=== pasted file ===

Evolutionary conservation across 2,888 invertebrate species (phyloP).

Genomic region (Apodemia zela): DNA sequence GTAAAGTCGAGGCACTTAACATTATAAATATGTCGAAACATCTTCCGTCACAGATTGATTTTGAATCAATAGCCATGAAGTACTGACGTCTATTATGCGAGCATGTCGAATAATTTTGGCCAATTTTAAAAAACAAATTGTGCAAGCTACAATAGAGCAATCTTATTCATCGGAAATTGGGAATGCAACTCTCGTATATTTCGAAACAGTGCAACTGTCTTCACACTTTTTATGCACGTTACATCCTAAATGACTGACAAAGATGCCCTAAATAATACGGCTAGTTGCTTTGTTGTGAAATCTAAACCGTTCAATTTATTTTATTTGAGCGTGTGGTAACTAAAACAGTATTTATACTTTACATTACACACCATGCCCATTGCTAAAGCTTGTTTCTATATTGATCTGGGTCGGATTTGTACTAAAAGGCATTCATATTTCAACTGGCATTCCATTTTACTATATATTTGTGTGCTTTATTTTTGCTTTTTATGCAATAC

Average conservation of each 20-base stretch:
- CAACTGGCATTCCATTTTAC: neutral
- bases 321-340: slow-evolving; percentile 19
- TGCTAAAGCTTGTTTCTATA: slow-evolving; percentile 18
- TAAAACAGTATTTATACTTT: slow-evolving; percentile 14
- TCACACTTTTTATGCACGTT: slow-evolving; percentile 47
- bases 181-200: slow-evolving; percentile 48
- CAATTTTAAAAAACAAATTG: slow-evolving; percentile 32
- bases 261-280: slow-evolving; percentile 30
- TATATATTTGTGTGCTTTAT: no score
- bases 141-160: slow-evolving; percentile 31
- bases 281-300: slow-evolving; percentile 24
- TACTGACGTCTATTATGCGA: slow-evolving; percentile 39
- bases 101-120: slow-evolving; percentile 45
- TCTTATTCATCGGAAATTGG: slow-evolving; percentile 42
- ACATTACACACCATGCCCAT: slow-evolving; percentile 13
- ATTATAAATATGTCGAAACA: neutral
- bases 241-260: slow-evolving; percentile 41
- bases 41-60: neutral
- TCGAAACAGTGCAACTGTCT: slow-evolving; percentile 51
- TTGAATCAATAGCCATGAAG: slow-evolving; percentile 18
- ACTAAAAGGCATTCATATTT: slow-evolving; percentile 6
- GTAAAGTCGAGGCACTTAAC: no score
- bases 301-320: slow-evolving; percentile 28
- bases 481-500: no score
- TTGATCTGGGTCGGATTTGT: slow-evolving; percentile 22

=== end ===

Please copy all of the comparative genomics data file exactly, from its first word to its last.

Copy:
Evolutionary conservation across 2,888 invertebrate species (phyloP).

Genomic region (Apodemia zela): DNA sequence GTAAAGTCGAGGCACTTAACATTATAAATATGTCGAAACATCTTCCGTCACAGATTGATTTTGAATCAATAGCCATGAAGTACTGACGTCTATTATGCGAGCATGTCGAATAATTTTGGCCAATTTTAAAAAACAAATTGTGCAAGCTACAATAGAGCAATCTTATTCATCGGAAATTGGGAATGCAACTCTCGTATATTTCGAAACAGTGCAACTGTCTTCACACTTTTTATGCACGTTACATCCTAAATGACTGACAAAGATGCCCTAAATAATACGGCTAGTTGCTTTGTTGTGAAATCTAAACCGTTCAATTTATTTTATTTGAGCGTGTGGTAACTAAAACAGTATTTATACTTTACATTACACACCATGCCCATTGCTAAAGCTTGTTTCTATATTGATCTGGGTCGGATTTGTACTAAAAGGCATTCATATTTCAACTGGCATTCCATTTTACTATATATTTGTGTGCTTTATTTTTGCTTTTTATGCAATAC

Average conservation of each 20-base stretch:
- CAACTGGCATTCCATTTTAC: neutral
- bases 321-340: slow-evolving; percentile 19
- TGCTAAAGCTTGTTTCTATA: slow-evolving; percentile 18
- TAAAACAGTATTTATACTTT: slow-evolving; percentile 14
- TCACACTTTTTATGCACGTT: slow-evolving; percentile 47
- bases 181-200: slow-evolving; percentile 48
- CAATTTTAAAAAACAAATTG: slow-evolving; percentile 32
- bases 261-280: slow-evolving; percentile 30
- TATATATTTGTGTGCTTTAT: no score
- bases 141-160: slow-evolving; percentile 31
- bases 281-300: slow-evolving; percentile 24
- TACTGACGTCTATTATGCGA: slow-evolving; percentile 39
- bases 101-120: slow-evolving; percentile 45
- TCTTATTCATCGGAAATTGG: slow-evolving; percentile 42
- ACATTACACACCATGCCCAT: slow-evolving; percentile 13
- ATTATAAATATGTCGAAACA: neutral
- bases 241-260: slow-evolving; percentile 41
- bases 41-60: neutral
- TCGAAACAGTGCAACTGTCT: slow-evolving; percentile 51
- TTGAATCAATAGCCATGAAG: slow-evolving; percentile 18
- ACTAAAAGGCATTCATATTT: slow-evolving; percentile 6
- GTAAAGTCGAGGCACTTAAC: no score
- bases 301-320: slow-evolving; percentile 28
- bases 481-500: no score
- TTGATCTGGGTCGGATTTGT: slow-evolving; percentile 22